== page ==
The case of the missing moves

GoGoD began over ten years ago as a complete collection of the games of Go Seigen. Ever since then, though, we have discovered that "complete" is a dangerous word to use. That initial collection had 781 games. We now have 847.

Almost every trip to the bookshops of the Far East has yielded new games. Another trip this month (March 2007) gave us a new game with Oyama Toshiko in her Festschrift-cum-memoirs. Quite why it was missed in the main printed collections is unclear. It was played in 1937 for Igo Club and Oyama of course republished it, in 1980. Perhaps it was because Go was then going under the name Go Izumi.

We take more delight in finding new games of Go Seigen than of any other player, and so we naturally communicate the good news to each other as soon as possible. In this case that meant an e-mail from Tokyo to England. But what was doubly delightful was that an even more unusual discovery was being made back in England at the very same time.

Ploughing through his seemingly interminable pile of Oteai Bulletins, T Mark spotted a diagram out of sequence. It was a Go Seigen game tucked away behind the games of the B Section players. Investigation revealed that we had the game, but with only 138 moves.

In reality the game had 214 moves, but the editors of Round 3 of the 1936 Oteai Bulletin had boobed and omitted an entire diagram. It was reprinted in the Round 5 bulletin but it seems as if the compilers of Go's games had not thought to look at the back of the book when trawling through the old literature.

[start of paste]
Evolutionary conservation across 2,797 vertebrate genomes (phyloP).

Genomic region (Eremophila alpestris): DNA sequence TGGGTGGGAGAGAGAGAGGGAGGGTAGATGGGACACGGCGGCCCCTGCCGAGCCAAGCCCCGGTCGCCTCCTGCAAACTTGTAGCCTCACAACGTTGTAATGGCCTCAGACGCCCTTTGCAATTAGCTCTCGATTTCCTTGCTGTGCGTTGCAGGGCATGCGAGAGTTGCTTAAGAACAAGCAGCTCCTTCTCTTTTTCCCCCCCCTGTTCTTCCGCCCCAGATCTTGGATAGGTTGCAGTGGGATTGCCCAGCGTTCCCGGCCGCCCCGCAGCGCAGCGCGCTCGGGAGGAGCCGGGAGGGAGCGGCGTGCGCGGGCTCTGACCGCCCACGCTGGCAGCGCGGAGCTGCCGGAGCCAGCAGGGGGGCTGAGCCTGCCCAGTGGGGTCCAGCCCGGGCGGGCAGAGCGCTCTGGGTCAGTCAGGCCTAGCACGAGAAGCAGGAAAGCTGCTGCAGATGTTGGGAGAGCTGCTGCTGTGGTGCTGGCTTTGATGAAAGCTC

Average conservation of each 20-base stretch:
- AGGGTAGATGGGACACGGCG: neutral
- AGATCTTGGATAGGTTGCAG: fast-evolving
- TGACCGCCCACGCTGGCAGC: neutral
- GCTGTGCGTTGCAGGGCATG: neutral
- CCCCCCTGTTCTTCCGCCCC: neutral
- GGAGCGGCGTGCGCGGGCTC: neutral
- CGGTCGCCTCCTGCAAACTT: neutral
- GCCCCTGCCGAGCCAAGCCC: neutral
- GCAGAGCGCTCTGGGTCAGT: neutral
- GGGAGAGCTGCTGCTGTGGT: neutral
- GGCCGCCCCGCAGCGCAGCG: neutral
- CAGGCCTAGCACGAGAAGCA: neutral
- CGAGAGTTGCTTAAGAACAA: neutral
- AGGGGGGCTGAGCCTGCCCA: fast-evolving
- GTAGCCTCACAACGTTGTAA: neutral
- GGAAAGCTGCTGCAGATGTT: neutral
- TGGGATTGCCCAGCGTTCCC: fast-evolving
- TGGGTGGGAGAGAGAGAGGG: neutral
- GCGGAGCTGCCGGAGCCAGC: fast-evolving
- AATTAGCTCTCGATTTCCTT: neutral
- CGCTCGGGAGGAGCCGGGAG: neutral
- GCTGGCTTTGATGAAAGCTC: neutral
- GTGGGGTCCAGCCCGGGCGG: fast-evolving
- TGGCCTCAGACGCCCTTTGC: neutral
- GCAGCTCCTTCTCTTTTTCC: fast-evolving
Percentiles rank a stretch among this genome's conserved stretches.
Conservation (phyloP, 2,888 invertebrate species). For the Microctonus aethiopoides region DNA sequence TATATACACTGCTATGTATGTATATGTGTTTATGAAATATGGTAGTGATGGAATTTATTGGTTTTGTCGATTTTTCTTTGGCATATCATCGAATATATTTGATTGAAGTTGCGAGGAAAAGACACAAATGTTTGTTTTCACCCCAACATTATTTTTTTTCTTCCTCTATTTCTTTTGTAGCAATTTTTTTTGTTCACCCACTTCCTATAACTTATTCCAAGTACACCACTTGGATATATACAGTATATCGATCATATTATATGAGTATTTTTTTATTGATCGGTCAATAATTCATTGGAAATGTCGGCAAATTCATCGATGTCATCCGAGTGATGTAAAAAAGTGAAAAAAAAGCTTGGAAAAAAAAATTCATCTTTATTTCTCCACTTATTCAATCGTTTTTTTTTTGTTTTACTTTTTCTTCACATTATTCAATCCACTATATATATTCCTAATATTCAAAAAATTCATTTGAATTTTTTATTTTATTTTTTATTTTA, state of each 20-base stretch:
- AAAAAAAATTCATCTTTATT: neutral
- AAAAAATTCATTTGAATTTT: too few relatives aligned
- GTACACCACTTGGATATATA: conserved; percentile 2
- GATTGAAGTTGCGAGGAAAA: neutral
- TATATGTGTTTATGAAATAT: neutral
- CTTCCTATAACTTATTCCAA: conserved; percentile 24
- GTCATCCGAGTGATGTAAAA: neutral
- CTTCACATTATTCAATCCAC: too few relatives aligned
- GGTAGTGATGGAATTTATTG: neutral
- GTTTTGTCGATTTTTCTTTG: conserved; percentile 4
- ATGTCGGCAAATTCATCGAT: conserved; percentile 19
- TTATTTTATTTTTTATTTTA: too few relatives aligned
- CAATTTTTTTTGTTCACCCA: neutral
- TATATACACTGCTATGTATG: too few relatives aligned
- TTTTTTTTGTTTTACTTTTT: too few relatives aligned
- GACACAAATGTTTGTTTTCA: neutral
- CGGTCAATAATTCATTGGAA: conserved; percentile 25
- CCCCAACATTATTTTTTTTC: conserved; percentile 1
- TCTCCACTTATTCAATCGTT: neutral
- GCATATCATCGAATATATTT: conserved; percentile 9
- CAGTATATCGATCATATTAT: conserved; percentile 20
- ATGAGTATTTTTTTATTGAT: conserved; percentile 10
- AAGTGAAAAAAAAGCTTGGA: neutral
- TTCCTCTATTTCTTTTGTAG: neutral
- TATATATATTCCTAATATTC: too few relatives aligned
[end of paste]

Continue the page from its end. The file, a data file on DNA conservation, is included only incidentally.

If you've ever wondered why Go's opponent, Miyasaka Shinji (the man who expected to succeed Honinbo Shusai), resigned in the following position, now you know - he didn't! And if you didn't wonder, well...!

It is not unusual for new moves to turn up in pre-20th century games, though even this number is rare. But for a modern game this is unprecedented in our experience.

Going back to the game with Oyama, that was on three stones and Go played his first move on the star point in the empty corner. That may not seem strange, but in fact out of 385 Japanese-style three-stone games in the GoGoD database, only 12 start like that (and 3 are by Go Seigen).

Anyway, all that that got us to thinking, and so we put together a small handful of some other oddities that have come our way recently.


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